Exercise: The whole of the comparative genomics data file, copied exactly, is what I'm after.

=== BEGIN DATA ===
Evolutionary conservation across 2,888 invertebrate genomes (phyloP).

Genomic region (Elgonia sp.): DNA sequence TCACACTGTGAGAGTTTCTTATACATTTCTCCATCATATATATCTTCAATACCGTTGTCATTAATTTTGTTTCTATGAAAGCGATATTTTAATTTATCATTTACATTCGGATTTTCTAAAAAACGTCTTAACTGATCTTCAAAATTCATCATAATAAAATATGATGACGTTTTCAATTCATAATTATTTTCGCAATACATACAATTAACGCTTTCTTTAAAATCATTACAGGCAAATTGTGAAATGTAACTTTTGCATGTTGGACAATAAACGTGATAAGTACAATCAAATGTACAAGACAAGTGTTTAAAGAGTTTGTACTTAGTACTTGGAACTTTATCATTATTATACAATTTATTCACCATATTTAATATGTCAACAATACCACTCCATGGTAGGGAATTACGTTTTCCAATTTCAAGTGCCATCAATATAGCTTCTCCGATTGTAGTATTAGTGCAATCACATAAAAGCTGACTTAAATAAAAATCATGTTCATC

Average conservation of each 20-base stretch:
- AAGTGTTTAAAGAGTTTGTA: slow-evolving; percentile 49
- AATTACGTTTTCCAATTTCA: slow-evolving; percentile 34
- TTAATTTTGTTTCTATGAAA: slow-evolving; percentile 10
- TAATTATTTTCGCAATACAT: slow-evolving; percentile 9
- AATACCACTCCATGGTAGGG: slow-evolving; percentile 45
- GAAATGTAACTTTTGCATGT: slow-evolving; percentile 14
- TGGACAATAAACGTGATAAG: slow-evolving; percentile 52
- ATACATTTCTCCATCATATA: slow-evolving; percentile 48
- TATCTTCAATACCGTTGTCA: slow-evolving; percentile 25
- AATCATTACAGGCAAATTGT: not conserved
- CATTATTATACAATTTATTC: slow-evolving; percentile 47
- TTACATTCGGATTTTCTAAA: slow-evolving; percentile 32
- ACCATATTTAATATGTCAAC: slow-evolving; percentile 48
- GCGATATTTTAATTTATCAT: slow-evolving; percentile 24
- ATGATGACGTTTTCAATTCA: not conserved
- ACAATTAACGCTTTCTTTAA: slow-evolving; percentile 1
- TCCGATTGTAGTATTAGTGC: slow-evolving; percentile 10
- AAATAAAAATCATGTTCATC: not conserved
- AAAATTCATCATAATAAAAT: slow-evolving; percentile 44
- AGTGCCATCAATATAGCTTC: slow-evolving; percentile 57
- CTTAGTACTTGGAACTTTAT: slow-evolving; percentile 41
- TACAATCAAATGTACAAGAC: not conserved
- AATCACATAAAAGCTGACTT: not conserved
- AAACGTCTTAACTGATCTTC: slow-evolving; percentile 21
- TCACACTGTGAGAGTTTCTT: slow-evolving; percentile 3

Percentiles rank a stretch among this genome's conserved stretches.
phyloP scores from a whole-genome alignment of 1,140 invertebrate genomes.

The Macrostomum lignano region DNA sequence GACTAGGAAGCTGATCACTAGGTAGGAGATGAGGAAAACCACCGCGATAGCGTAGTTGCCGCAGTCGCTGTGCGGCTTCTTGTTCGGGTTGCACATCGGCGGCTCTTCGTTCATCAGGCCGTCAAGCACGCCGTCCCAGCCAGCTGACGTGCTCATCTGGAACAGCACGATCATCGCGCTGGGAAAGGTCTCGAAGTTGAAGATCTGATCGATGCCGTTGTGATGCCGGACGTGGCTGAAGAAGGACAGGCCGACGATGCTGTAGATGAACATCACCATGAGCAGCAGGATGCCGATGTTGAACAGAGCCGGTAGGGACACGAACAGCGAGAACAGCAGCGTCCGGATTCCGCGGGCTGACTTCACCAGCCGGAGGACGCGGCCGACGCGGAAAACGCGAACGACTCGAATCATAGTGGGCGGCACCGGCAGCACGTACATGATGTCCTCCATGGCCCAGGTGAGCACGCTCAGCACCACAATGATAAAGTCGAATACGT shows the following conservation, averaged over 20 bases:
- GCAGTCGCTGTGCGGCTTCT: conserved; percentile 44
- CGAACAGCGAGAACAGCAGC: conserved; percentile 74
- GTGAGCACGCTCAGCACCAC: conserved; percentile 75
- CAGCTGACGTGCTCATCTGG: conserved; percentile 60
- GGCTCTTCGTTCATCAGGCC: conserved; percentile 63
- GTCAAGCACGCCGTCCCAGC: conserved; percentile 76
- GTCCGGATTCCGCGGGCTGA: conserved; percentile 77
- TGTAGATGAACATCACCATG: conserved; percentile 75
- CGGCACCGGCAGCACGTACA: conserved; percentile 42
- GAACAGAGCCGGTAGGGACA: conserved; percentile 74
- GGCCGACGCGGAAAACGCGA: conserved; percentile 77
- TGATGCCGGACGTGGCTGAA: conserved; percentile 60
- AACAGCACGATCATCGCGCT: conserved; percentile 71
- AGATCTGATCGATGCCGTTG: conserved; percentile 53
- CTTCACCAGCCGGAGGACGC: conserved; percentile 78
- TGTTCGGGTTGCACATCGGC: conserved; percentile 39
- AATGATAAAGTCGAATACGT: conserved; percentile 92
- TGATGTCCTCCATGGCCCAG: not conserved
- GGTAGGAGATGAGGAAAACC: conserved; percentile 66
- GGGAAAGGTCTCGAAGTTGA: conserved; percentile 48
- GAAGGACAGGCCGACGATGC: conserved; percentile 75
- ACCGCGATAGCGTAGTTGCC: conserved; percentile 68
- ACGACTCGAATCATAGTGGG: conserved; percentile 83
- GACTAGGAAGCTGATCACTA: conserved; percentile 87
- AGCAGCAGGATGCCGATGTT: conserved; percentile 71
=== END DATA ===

Evolutionary conservation across 2,888 invertebrate genomes (phyloP).

Genomic region (Elgonia sp.): DNA sequence TCACACTGTGAGAGTTTCTTATACATTTCTCCATCATATATATCTTCAATACCGTTGTCATTAATTTTGTTTCTATGAAAGCGATATTTTAATTTATCATTTACATTCGGATTTTCTAAAAAACGTCTTAACTGATCTTCAAAATTCATCATAATAAAATATGATGACGTTTTCAATTCATAATTATTTTCGCAATACATACAATTAACGCTTTCTTTAAAATCATTACAGGCAAATTGTGAAATGTAACTTTTGCATGTTGGACAATAAACGTGATAAGTACAATCAAATGTACAAGACAAGTGTTTAAAGAGTTTGTACTTAGTACTTGGAACTTTATCATTATTATACAATTTATTCACCATATTTAATATGTCAACAATACCACTCCATGGTAGGGAATTACGTTTTCCAATTTCAAGTGCCATCAATATAGCTTCTCCGATTGTAGTATTAGTGCAATCACATAAAAGCTGACTTAAATAAAAATCATGTTCATC

Average conservation of each 20-base stretch:
- AAGTGTTTAAAGAGTTTGTA: slow-evolving; percentile 49
- AATTACGTTTTCCAATTTCA: slow-evolving; percentile 34
- TTAATTTTGTTTCTATGAAA: slow-evolving; percentile 10
- TAATTATTTTCGCAATACAT: slow-evolving; percentile 9
- AATACCACTCCATGGTAGGG: slow-evolving; percentile 45
- GAAATGTAACTTTTGCATGT: slow-evolving; percentile 14
- TGGACAATAAACGTGATAAG: slow-evolving; percentile 52
- ATACATTTCTCCATCATATA: slow-evolving; percentile 48
- TATCTTCAATACCGTTGTCA: slow-evolving; percentile 25
- AATCATTACAGGCAAATTGT: not conserved
- CATTATTATACAATTTATTC: slow-evolving; percentile 47
- TTACATTCGGATTTTCTAAA: slow-evolving; percentile 32
- ACCATATTTAATATGTCAAC: slow-evolving; percentile 48
- GCGATATTTTAATTTATCAT: slow-evolving; percentile 24
- ATGATGACGTTTTCAATTCA: not conserved
- ACAATTAACGCTTTCTTTAA: slow-evolving; percentile 1
- TCCGATTGTAGTATTAGTGC: slow-evolving; percentile 10
- AAATAAAAATCATGTTCATC: not conserved
- AAAATTCATCATAATAAAAT: slow-evolving; percentile 44
- AGTGCCATCAATATAGCTTC: slow-evolving; percentile 57
- CTTAGTACTTGGAACTTTAT: slow-evolving; percentile 41
- TACAATCAAATGTACAAGAC: not conserved
- AATCACATAAAAGCTGACTT: not conserved
- AAACGTCTTAACTGATCTTC: slow-evolving; percentile 21
- TCACACTGTGAGAGTTTCTT: slow-evolving; percentile 3

Percentiles rank a stretch among this genome's conserved stretches.
phyloP scores from a whole-genome alignment of 1,140 invertebrate genomes.

The Macrostomum lignano region DNA sequence GACTAGGAAGCTGATCACTAGGTAGGAGATGAGGAAAACCACCGCGATAGCGTAGTTGCCGCAGTCGCTGTGCGGCTTCTTGTTCGGGTTGCACATCGGCGGCTCTTCGTTCATCAGGCCGTCAAGCACGCCGTCCCAGCCAGCTGACGTGCTCATCTGGAACAGCACGATCATCGCGCTGGGAAAGGTCTCGAAGTTGAAGATCTGATCGATGCCGTTGTGATGCCGGACGTGGCTGAAGAAGGACAGGCCGACGATGCTGTAGATGAACATCACCATGAGCAGCAGGATGCCGATGTTGAACAGAGCCGGTAGGGACACGAACAGCGAGAACAGCAGCGTCCGGATTCCGCGGGCTGACTTCACCAGCCGGAGGACGCGGCCGACGCGGAAAACGCGAACGACTCGAATCATAGTGGGCGGCACCGGCAGCACGTACATGATGTCCTCCATGGCCCAGGTGAGCACGCTCAGCACCACAATGATAAAGTCGAATACGT shows the following conservation, averaged over 20 bases:
- GCAGTCGCTGTGCGGCTTCT: conserved; percentile 44
- CGAACAGCGAGAACAGCAGC: conserved; percentile 74
- GTGAGCACGCTCAGCACCAC: conserved; percentile 75
- CAGCTGACGTGCTCATCTGG: conserved; percentile 60
- GGCTCTTCGTTCATCAGGCC: conserved; percentile 63
- GTCAAGCACGCCGTCCCAGC: conserved; percentile 76
- GTCCGGATTCCGCGGGCTGA: conserved; percentile 77
- TGTAGATGAACATCACCATG: conserved; percentile 75
- CGGCACCGGCAGCACGTACA: conserved; percentile 42
- GAACAGAGCCGGTAGGGACA: conserved; percentile 74
- GGCCGACGCGGAAAACGCGA: conserved; percentile 77
- TGATGCCGGACGTGGCTGAA: conserved; percentile 60
- AACAGCACGATCATCGCGCT: conserved; percentile 71
- AGATCTGATCGATGCCGTTG: conserved; percentile 53
- CTTCACCAGCCGGAGGACGC: conserved; percentile 78
- TGTTCGGGTTGCACATCGGC: conserved; percentile 39
- AATGATAAAGTCGAATACGT: conserved; percentile 92
- TGATGTCCTCCATGGCCCAG: not conserved
- GGTAGGAGATGAGGAAAACC: conserved; percentile 66
- GGGAAAGGTCTCGAAGTTGA: conserved; percentile 48
- GAAGGACAGGCCGACGATGC: conserved; percentile 75
- ACCGCGATAGCGTAGTTGCC: conserved; percentile 68
- ACGACTCGAATCATAGTGGG: conserved; percentile 83
- GACTAGGAAGCTGATCACTA: conserved; percentile 87
- AGCAGCAGGATGCCGATGTT: conserved; percentile 71